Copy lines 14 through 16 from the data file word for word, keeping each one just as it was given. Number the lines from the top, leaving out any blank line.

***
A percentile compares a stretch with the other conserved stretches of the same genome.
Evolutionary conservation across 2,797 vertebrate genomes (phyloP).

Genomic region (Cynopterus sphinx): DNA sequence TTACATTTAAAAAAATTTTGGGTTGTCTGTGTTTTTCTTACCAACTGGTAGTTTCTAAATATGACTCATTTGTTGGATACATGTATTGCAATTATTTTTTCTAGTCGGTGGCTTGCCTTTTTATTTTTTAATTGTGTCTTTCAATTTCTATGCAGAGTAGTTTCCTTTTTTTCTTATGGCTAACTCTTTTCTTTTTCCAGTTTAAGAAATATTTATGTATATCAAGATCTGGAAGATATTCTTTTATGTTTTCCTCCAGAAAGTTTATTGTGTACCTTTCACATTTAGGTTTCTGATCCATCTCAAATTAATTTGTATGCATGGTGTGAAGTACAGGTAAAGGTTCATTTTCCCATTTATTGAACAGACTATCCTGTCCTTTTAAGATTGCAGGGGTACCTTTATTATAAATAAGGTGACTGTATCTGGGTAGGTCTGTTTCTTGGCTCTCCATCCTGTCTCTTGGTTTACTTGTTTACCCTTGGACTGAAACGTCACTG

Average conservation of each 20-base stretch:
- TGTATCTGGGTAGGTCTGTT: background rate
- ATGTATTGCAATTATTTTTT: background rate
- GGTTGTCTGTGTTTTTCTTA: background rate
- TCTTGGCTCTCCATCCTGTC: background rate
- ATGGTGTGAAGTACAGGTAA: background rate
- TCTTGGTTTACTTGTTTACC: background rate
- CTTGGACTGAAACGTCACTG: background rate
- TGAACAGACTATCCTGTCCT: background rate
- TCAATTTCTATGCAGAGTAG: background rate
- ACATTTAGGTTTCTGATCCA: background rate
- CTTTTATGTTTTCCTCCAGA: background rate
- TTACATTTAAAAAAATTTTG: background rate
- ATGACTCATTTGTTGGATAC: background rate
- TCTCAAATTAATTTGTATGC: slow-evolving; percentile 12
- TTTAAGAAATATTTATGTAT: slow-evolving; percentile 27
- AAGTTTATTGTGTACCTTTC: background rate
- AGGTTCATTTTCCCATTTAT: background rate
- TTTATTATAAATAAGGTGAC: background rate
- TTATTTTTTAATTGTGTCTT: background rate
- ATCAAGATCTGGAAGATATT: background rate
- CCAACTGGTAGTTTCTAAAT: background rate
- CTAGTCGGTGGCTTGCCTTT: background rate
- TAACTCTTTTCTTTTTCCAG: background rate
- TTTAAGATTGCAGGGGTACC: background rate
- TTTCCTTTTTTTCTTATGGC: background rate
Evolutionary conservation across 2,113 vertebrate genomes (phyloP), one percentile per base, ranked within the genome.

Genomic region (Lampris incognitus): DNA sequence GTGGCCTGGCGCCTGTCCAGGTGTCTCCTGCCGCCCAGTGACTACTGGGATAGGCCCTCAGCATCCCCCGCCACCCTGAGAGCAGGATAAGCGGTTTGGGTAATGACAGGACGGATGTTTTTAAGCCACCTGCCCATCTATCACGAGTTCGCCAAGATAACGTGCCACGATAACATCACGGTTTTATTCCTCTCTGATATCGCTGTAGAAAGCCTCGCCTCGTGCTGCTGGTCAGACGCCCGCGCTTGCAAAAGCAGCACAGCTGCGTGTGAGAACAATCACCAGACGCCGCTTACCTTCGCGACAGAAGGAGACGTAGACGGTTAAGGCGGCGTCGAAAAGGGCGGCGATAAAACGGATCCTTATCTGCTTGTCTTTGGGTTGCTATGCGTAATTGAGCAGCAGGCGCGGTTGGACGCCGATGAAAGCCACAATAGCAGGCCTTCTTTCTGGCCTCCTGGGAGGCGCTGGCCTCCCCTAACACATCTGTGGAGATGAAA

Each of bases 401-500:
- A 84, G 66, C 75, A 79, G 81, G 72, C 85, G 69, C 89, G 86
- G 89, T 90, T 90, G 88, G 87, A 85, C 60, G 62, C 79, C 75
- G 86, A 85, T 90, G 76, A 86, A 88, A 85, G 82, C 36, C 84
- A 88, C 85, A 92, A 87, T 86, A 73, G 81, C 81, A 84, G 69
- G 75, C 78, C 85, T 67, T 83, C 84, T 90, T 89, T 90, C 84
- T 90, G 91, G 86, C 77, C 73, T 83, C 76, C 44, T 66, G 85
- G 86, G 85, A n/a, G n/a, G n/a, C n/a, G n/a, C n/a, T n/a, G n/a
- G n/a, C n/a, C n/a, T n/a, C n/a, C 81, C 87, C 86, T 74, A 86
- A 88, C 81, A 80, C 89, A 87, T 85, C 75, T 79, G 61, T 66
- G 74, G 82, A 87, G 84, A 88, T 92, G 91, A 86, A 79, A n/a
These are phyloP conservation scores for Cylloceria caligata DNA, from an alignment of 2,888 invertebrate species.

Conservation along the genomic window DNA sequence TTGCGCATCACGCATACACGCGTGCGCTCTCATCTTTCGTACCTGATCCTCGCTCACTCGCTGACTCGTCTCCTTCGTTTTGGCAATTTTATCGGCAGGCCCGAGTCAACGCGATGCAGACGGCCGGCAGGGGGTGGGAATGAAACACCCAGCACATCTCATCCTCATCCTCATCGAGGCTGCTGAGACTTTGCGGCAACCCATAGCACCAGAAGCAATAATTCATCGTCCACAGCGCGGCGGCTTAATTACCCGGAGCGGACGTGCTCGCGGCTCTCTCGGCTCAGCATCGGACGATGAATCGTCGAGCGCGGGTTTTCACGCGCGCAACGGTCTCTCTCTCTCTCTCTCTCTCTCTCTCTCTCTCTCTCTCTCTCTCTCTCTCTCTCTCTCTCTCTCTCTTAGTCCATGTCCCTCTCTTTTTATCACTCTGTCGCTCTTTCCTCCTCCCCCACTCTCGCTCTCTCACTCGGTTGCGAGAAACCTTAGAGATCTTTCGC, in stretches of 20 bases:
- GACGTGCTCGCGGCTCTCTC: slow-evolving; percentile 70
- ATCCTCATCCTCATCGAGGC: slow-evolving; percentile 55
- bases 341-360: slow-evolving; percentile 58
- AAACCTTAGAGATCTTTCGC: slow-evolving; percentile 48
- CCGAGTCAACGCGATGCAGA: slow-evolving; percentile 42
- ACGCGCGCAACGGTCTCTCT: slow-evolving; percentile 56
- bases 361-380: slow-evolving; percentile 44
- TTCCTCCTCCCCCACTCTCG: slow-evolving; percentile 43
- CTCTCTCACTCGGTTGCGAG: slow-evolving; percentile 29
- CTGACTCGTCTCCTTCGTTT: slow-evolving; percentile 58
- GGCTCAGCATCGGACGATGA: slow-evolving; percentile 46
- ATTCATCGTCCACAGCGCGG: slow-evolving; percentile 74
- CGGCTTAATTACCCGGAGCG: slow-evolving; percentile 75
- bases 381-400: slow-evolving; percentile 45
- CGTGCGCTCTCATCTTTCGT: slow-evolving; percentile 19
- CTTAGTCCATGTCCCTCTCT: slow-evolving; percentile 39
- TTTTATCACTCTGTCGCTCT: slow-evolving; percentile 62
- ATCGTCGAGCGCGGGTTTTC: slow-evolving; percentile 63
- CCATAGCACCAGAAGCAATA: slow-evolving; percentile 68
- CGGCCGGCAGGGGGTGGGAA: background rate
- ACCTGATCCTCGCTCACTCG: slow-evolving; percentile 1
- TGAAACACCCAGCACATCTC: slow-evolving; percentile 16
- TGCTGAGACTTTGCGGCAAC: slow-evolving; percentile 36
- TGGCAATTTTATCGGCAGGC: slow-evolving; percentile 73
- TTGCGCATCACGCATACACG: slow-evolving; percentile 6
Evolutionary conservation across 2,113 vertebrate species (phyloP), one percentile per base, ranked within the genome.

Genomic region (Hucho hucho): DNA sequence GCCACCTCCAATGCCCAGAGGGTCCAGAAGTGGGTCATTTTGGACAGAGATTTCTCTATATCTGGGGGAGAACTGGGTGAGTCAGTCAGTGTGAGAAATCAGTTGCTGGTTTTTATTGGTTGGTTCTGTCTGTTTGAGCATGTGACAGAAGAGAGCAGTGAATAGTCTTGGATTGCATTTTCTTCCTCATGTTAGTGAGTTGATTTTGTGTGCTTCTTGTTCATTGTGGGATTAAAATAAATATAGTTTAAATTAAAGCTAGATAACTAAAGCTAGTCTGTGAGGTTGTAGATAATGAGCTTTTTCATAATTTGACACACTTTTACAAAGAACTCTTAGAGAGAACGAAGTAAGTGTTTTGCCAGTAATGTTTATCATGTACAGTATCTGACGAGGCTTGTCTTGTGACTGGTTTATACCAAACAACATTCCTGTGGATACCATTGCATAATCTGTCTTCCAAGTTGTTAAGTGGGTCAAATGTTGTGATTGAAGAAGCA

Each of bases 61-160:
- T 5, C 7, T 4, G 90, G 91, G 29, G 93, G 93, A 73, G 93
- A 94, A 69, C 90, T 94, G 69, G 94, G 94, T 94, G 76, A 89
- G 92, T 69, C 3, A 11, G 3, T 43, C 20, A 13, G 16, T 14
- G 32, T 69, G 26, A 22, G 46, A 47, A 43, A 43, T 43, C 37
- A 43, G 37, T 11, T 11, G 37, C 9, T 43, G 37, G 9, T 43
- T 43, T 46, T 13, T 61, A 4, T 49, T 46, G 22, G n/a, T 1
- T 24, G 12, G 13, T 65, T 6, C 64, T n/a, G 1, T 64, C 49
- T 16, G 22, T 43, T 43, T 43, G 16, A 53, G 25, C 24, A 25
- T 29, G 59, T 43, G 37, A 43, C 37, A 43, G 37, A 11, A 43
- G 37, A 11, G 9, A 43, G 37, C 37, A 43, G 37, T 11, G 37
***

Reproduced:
- ACATTTAGGTTTCTGATCCA: background rate
- CTTTTATGTTTTCCTCCAGA: background rate
- TTACATTTAAAAAAATTTTG: background rate